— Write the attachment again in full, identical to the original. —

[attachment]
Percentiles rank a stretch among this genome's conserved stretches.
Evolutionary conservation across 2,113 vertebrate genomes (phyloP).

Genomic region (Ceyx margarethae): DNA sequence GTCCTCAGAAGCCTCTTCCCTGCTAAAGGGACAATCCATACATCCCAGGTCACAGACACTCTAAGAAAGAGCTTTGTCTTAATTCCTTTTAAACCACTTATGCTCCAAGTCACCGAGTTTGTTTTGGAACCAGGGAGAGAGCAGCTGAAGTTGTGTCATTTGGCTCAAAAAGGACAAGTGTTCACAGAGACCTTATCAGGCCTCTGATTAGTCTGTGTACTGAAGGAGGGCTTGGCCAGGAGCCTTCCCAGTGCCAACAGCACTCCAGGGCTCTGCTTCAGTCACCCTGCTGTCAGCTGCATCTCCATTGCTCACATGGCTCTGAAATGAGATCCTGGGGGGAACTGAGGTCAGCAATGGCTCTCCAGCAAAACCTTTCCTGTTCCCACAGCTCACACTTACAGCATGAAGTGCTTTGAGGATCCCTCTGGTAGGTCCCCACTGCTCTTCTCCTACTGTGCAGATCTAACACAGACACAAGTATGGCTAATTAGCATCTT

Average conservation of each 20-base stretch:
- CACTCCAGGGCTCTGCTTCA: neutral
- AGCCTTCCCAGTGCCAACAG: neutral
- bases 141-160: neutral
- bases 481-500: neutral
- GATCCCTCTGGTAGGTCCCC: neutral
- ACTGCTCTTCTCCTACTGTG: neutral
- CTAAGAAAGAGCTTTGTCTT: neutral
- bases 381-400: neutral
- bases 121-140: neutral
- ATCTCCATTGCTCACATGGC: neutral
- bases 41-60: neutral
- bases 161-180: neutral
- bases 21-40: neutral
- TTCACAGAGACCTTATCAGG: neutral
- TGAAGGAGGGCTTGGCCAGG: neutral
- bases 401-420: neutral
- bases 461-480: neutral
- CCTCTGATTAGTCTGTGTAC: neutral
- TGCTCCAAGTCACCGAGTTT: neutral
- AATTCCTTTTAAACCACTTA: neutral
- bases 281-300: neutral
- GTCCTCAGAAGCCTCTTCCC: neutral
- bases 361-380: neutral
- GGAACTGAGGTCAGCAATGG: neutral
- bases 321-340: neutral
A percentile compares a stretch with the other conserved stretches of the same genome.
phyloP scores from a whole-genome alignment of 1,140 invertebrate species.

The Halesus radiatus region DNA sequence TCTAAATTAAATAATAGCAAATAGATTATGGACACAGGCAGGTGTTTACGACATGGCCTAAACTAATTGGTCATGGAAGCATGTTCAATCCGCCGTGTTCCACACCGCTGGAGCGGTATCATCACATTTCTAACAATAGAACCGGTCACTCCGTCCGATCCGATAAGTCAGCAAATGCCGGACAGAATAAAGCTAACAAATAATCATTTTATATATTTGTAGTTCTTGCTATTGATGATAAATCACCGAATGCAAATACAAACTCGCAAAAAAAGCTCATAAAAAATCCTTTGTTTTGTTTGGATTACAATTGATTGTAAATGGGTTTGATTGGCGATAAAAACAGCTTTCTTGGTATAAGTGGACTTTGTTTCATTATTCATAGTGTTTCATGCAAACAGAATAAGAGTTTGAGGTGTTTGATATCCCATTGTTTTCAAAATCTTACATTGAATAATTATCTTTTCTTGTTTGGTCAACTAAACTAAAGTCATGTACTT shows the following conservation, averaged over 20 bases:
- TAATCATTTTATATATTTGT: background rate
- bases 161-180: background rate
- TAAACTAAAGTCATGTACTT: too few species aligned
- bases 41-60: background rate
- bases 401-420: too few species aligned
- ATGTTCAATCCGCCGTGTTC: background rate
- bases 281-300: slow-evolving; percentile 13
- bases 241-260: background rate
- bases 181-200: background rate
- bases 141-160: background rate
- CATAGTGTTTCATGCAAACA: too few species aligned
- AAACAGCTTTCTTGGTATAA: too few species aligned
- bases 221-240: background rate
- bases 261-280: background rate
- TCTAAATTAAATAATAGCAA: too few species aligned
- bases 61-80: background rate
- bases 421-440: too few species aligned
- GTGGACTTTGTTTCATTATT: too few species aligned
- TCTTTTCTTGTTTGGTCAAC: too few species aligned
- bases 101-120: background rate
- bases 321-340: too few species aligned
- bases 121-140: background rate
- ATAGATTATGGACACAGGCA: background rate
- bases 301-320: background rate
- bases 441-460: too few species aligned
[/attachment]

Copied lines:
Percentiles rank a stretch among this genome's conserved stretches.
Evolutionary conservation across 2,113 vertebrate genomes (phyloP).

Genomic region (Ceyx margarethae): DNA sequence GTCCTCAGAAGCCTCTTCCCTGCTAAAGGGACAATCCATACATCCCAGGTCACAGACACTCTAAGAAAGAGCTTTGTCTTAATTCCTTTTAAACCACTTATGCTCCAAGTCACCGAGTTTGTTTTGGAACCAGGGAGAGAGCAGCTGAAGTTGTGTCATTTGGCTCAAAAAGGACAAGTGTTCACAGAGACCTTATCAGGCCTCTGATTAGTCTGTGTACTGAAGGAGGGCTTGGCCAGGAGCCTTCCCAGTGCCAACAGCACTCCAGGGCTCTGCTTCAGTCACCCTGCTGTCAGCTGCATCTCCATTGCTCACATGGCTCTGAAATGAGATCCTGGGGGGAACTGAGGTCAGCAATGGCTCTCCAGCAAAACCTTTCCTGTTCCCACAGCTCACACTTACAGCATGAAGTGCTTTGAGGATCCCTCTGGTAGGTCCCCACTGCTCTTCTCCTACTGTGCAGATCTAACACAGACACAAGTATGGCTAATTAGCATCTT

Average conservation of each 20-base stretch:
- CACTCCAGGGCTCTGCTTCA: neutral
- AGCCTTCCCAGTGCCAACAG: neutral
- bases 141-160: neutral
- bases 481-500: neutral
- GATCCCTCTGGTAGGTCCCC: neutral
- ACTGCTCTTCTCCTACTGTG: neutral
- CTAAGAAAGAGCTTTGTCTT: neutral
- bases 381-400: neutral
- bases 121-140: neutral
- ATCTCCATTGCTCACATGGC: neutral
- bases 41-60: neutral
- bases 161-180: neutral
- bases 21-40: neutral
- TTCACAGAGACCTTATCAGG: neutral
- TGAAGGAGGGCTTGGCCAGG: neutral
- bases 401-420: neutral
- bases 461-480: neutral
- CCTCTGATTAGTCTGTGTAC: neutral
- TGCTCCAAGTCACCGAGTTT: neutral
- AATTCCTTTTAAACCACTTA: neutral
- bases 281-300: neutral
- GTCCTCAGAAGCCTCTTCCC: neutral
- bases 361-380: neutral
- GGAACTGAGGTCAGCAATGG: neutral
- bases 321-340: neutral
A percentile compares a stretch with the other conserved stretches of the same genome.
phyloP scores from a whole-genome alignment of 1,140 invertebrate species.

The Halesus radiatus region DNA sequence TCTAAATTAAATAATAGCAAATAGATTATGGACACAGGCAGGTGTTTACGACATGGCCTAAACTAATTGGTCATGGAAGCATGTTCAATCCGCCGTGTTCCACACCGCTGGAGCGGTATCATCACATTTCTAACAATAGAACCGGTCACTCCGTCCGATCCGATAAGTCAGCAAATGCCGGACAGAATAAAGCTAACAAATAATCATTTTATATATTTGTAGTTCTTGCTATTGATGATAAATCACCGAATGCAAATACAAACTCGCAAAAAAAGCTCATAAAAAATCCTTTGTTTTGTTTGGATTACAATTGATTGTAAATGGGTTTGATTGGCGATAAAAACAGCTTTCTTGGTATAAGTGGACTTTGTTTCATTATTCATAGTGTTTCATGCAAACAGAATAAGAGTTTGAGGTGTTTGATATCCCATTGTTTTCAAAATCTTACATTGAATAATTATCTTTTCTTGTTTGGTCAACTAAACTAAAGTCATGTACTT shows the following conservation, averaged over 20 bases:
- TAATCATTTTATATATTTGT: background rate
- bases 161-180: background rate
- TAAACTAAAGTCATGTACTT: too few species aligned
- bases 41-60: background rate
- bases 401-420: too few species aligned
- ATGTTCAATCCGCCGTGTTC: background rate
- bases 281-300: slow-evolving; percentile 13
- bases 241-260: background rate
- bases 181-200: background rate
- bases 141-160: background rate
- CATAGTGTTTCATGCAAACA: too few species aligned
- AAACAGCTTTCTTGGTATAA: too few species aligned
- bases 221-240: background rate
- bases 261-280: background rate
- TCTAAATTAAATAATAGCAA: too few species aligned
- bases 61-80: background rate
- bases 421-440: too few species aligned
- GTGGACTTTGTTTCATTATT: too few species aligned
- TCTTTTCTTGTTTGGTCAAC: too few species aligned
- bases 101-120: background rate
- bases 321-340: too few species aligned
- bases 121-140: background rate
- ATAGATTATGGACACAGGCA: background rate
- bases 301-320: background rate
- bases 441-460: too few species aligned